The subtle trick that made The Matrix such an good movie
When watching The Matrix, it's easy to get distracted by the incredibly choreographed fight scenes, the stunning CGI, those slo-mo bullet scenes, and Keanu Reeves's tendency to speak only in questions. But the film also puts on display the Wachowskis' filmmaking talents, and their ability to tell a story simply through subtle editing.
These transitions can be thematic, like the cuts between Neo waking up, which fits with the motif of awakening from the Matrix itself. Or these transitions can be more technical, like the camera moving through a computer screen. Sometimes these edits are more aural, like in the club scene when the music transitions into the sound of Neo's alarm clock.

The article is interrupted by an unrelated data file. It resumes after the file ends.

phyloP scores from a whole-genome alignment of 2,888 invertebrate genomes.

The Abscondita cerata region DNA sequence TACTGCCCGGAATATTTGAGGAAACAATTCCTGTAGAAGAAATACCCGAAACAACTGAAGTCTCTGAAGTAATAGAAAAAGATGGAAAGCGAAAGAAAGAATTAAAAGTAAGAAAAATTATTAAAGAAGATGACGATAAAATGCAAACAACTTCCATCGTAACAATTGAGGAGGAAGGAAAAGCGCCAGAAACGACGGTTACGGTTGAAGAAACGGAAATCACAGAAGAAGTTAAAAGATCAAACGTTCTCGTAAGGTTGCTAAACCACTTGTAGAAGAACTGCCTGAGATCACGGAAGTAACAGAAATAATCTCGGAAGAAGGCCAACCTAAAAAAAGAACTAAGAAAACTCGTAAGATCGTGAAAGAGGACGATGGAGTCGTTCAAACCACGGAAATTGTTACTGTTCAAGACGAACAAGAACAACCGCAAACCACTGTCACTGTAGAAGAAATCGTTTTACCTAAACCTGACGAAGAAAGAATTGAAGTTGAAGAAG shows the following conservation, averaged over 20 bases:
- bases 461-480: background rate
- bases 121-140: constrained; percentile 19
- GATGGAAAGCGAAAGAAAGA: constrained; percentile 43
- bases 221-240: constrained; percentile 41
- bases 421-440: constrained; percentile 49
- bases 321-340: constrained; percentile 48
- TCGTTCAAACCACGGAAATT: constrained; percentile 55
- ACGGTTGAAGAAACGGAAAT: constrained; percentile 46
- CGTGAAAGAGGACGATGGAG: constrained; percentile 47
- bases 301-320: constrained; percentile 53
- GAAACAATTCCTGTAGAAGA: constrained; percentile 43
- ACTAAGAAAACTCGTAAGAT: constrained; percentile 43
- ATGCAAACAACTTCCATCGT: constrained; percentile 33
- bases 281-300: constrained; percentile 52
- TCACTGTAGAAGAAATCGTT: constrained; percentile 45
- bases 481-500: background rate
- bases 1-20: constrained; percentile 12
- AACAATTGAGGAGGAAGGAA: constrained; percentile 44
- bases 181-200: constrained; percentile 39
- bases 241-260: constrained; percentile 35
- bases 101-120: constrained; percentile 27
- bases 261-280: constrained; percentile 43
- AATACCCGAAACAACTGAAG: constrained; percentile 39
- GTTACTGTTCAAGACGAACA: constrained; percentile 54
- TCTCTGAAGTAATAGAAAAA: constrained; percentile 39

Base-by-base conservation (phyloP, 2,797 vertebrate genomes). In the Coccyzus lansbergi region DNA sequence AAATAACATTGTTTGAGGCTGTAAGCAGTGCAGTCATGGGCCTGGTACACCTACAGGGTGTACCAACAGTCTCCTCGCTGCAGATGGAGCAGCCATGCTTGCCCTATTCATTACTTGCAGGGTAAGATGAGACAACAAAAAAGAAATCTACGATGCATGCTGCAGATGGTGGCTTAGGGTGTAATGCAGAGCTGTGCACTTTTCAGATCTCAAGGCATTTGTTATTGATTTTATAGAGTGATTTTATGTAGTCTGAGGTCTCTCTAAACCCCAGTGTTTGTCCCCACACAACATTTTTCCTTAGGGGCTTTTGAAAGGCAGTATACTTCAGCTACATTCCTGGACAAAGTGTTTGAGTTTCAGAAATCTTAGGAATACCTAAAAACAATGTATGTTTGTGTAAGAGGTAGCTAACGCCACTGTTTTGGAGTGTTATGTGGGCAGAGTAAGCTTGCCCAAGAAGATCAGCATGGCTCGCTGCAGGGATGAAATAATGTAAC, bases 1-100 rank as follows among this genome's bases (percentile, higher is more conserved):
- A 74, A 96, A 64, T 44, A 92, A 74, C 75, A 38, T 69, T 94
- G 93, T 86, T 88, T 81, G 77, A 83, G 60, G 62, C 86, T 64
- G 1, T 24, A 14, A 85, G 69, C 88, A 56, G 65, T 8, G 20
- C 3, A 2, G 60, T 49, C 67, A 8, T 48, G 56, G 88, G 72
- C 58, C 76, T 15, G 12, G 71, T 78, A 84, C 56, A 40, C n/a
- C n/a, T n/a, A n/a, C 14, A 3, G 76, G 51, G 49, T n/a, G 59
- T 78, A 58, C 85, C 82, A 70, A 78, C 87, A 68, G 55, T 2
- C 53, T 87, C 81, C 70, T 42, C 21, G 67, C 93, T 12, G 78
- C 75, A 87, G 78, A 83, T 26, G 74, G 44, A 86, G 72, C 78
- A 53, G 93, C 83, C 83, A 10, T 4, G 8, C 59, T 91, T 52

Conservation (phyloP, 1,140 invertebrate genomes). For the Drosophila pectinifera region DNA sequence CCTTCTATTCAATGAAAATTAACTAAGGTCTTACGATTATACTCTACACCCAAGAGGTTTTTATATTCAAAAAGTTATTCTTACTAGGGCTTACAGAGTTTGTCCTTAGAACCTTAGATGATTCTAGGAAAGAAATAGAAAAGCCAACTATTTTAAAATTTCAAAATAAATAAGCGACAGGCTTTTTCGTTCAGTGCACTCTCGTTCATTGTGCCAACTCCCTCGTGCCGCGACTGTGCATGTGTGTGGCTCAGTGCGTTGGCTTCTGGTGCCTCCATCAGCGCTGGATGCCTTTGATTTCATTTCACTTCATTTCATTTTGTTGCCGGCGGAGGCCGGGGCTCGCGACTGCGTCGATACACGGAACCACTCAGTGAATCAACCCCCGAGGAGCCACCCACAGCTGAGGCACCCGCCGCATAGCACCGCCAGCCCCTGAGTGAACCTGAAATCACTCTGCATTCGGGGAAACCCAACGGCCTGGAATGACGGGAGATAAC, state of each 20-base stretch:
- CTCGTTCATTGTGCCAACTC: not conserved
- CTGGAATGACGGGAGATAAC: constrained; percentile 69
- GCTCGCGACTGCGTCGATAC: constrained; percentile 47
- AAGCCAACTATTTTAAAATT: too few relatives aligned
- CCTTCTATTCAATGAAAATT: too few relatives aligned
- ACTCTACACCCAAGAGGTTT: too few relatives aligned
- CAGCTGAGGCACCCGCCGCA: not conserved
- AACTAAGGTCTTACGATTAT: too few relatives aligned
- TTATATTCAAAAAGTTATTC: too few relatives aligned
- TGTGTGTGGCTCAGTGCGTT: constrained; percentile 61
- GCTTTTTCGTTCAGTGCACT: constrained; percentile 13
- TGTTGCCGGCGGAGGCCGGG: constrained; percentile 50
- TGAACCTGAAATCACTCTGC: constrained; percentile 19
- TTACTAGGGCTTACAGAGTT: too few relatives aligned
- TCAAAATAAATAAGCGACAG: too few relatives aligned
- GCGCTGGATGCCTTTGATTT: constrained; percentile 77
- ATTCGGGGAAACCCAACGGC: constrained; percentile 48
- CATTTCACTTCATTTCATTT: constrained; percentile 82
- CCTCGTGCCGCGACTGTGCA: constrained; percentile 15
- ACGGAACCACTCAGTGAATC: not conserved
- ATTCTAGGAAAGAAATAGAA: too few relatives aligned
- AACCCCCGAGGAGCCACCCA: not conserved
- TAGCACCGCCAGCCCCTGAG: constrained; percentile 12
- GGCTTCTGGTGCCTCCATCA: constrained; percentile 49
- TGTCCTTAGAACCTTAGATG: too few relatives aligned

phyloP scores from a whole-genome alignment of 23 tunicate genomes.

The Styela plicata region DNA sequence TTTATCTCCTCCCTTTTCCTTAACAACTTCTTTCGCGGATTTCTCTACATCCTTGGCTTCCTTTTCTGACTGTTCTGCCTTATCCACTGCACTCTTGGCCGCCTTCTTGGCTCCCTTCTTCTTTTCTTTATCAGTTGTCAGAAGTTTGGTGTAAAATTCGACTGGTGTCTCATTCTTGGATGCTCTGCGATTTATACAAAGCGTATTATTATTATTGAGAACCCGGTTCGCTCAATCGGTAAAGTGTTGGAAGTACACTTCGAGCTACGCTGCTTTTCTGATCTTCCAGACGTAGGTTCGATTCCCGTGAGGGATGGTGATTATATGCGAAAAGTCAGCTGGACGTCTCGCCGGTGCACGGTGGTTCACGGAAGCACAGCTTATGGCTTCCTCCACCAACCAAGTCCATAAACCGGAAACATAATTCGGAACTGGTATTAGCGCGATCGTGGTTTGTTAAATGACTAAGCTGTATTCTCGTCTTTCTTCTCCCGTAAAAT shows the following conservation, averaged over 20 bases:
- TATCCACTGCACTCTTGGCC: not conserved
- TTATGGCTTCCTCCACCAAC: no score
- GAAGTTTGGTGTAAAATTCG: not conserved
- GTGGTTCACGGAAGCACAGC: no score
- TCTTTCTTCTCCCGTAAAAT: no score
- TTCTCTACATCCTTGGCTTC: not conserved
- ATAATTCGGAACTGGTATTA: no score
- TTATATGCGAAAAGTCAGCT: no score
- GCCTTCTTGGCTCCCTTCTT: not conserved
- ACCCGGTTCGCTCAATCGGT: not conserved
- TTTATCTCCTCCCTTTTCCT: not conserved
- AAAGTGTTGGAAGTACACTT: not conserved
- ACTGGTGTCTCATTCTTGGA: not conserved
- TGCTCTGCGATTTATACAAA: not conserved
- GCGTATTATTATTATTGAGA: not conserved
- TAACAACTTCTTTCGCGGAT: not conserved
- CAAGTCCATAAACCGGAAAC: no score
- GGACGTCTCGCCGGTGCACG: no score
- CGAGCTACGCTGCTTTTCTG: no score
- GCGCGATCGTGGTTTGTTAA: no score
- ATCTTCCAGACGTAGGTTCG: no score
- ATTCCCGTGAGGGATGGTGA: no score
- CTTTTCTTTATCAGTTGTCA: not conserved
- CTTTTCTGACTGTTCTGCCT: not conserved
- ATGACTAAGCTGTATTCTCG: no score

In other scenes, like in the film's opening sequence, these can even provide hints to the plot—as in the camera plunging down the chord of a telephone and out through the monitor of Neo's computer, which speaks to the interconnectivity of the technology and the way the film's characters enter the Matrix.
See a full analysis of how the Wachowskis used these editing feats in the video essay below: